Page last updated at 06:29 GMT, Thursday, 29 April 2010 07:29 UK

Architecture students design 'masterplan' for Ruthin

Phil Ebbrell, Denbighshire's conservation architect, showing the students around Ruthin
The students will spend three days studying Ruthin's buildings and layout

A group of architecture students are helping to design a "master plan" for a Denbighshire town.

The Ruthin: Market Town of the Future project is the brainchild of town mayor and trained architect Gavin Harris.

He persuaded his former teacher, Wayne Forster, head of the Design Research Unit Wales, to allow students to study the area.

Ideas will be presented to members of the public next month, and could help shape a design plan for the future.

The aim of the project is a long-term master plan produced by local people, against which any future developments will be judged.

Mr Harris, 39, the current mayor, a local hotel owner, said he persuaded his former teacher to become involved because, as an architect himself, he appreciated the benefits it would bring.

He said: "What's important is to see that Ruthin has a bit of a broader view to show how it should be in the future."

He said the project was costing less than £5,000.

"If we had not done it this way, we would never have been able to afford it. A private practice would charge £40,000-£50,000," he said.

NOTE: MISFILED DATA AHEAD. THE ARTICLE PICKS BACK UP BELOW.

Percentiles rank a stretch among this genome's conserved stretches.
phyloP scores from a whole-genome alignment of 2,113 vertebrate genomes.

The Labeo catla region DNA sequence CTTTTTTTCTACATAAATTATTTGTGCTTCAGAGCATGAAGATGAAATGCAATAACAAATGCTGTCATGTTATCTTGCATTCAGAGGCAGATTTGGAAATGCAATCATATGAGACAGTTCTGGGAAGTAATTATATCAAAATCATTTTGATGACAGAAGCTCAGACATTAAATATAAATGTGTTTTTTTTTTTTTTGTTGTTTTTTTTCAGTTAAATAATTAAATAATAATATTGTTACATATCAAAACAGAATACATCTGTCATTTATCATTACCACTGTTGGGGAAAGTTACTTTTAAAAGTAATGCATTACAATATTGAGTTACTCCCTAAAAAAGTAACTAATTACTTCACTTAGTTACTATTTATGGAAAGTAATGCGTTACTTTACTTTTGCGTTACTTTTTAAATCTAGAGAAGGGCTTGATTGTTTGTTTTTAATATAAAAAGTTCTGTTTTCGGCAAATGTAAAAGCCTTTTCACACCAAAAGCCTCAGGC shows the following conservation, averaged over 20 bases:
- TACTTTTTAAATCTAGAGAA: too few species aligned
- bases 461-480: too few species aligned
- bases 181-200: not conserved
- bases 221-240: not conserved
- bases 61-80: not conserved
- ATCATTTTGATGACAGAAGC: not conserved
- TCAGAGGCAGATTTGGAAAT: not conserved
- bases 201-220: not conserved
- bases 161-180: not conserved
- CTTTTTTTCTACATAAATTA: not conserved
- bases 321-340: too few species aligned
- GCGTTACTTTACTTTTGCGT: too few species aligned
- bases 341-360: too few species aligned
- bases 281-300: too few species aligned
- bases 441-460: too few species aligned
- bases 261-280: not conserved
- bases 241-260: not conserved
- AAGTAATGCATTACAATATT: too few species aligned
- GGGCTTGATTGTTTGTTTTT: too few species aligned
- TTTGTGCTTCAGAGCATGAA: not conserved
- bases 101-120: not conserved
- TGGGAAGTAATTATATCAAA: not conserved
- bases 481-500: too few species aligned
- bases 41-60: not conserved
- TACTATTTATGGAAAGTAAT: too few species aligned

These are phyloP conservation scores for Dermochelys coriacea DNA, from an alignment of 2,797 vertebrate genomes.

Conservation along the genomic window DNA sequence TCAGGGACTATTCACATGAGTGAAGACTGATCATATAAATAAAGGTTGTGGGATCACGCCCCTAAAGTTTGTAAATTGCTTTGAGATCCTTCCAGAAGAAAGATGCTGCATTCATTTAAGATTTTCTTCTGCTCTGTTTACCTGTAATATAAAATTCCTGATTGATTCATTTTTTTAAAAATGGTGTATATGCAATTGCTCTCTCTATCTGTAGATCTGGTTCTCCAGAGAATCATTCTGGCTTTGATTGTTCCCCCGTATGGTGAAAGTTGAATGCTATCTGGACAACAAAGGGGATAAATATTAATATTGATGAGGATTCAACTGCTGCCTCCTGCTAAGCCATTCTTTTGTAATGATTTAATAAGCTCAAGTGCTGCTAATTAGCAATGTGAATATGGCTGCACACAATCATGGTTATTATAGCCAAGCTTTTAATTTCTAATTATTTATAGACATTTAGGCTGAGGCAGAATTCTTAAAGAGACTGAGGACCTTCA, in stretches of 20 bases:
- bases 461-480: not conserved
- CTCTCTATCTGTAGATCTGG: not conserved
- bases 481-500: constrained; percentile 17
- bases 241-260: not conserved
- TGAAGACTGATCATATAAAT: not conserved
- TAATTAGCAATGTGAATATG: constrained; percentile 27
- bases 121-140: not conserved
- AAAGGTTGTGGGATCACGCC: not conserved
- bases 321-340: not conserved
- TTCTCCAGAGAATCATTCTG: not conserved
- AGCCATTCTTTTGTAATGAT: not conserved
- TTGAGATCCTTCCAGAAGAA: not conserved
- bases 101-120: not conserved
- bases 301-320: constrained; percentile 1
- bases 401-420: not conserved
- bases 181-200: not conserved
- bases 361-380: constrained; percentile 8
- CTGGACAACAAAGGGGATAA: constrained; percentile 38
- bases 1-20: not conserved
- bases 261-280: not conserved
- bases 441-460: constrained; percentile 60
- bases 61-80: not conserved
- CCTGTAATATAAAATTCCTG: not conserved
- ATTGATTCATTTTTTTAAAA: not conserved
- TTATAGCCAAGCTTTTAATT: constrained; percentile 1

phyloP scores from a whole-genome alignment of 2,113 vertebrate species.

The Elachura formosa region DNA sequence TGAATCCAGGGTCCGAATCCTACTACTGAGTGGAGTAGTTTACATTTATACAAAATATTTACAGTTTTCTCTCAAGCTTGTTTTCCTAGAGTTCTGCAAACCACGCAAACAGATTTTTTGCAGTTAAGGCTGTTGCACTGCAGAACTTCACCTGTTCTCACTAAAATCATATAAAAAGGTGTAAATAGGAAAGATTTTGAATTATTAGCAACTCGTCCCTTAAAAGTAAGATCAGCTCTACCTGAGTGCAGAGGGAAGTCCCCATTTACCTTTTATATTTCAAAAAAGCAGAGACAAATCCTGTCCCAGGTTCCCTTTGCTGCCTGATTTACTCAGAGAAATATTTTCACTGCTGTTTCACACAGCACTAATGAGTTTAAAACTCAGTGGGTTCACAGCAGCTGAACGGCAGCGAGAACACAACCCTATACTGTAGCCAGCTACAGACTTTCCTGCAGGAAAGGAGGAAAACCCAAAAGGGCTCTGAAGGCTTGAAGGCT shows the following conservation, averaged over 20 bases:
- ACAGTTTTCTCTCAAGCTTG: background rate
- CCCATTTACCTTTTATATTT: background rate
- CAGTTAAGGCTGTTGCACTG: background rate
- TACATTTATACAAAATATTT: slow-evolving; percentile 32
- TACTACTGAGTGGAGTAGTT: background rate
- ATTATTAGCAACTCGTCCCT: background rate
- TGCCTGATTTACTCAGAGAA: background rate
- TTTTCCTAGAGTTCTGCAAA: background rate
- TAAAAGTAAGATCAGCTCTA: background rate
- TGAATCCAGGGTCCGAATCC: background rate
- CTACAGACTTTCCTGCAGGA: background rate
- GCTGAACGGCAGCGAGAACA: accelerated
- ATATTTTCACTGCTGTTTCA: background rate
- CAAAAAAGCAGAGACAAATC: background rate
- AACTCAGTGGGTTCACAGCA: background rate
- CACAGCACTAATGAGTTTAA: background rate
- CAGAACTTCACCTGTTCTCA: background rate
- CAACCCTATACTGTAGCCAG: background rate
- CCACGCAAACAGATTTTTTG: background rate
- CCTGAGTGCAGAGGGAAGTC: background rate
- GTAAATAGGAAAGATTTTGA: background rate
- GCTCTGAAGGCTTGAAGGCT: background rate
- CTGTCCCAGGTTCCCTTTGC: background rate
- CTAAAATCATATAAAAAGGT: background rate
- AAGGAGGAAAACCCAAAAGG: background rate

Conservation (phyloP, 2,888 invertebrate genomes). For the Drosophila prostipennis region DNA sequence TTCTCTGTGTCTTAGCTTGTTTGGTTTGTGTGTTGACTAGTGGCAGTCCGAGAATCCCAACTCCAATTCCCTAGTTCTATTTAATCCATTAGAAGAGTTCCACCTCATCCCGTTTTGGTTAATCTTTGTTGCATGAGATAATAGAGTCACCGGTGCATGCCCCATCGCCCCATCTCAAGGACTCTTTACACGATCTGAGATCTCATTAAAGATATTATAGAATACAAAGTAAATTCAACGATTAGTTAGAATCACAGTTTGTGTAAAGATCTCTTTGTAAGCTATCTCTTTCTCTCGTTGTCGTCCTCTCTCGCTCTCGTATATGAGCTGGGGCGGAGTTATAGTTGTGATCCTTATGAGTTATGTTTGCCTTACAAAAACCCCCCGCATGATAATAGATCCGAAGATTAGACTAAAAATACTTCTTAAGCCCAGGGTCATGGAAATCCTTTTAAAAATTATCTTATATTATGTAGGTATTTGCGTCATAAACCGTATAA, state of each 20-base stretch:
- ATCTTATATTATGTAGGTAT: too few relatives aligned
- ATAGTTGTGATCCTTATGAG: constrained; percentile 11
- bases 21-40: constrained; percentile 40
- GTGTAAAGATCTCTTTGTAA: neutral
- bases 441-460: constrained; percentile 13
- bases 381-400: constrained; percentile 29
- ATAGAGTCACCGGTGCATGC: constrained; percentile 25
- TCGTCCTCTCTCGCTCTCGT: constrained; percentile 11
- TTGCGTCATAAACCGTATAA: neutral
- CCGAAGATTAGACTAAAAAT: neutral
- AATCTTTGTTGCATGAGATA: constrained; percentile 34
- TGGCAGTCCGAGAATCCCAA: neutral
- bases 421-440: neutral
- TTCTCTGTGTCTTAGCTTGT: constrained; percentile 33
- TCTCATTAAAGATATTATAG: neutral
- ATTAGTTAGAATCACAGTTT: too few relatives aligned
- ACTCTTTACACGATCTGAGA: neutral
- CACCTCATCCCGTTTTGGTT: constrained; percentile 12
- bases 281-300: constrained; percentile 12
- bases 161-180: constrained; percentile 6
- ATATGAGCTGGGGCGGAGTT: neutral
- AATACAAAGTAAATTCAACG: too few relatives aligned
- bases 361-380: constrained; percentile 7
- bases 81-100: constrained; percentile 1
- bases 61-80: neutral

Mr Harris added that the results would be put on the town council's website with an opportunity for people to vote for the space that that they "most loved" or "most loathed".

Wayne Forster is head of the Design Research Unit Wales and deputy head of the Welsh School of Architecture at Cardiff University.

Some of his students are currently in the middle of a three-day tour of Ruthin, studying buildings, layout, and the way the town operates.

The students, in their first and second years, will then return to Cardiff to draw up ideas which will be presented to the Wales Design Unit.

The Wales Design Unit will then help finalise some of the ideas, which will be shown to Ruthin residents in May.

It is hoped some of the ideas could form a master plan of future ideas for the town.



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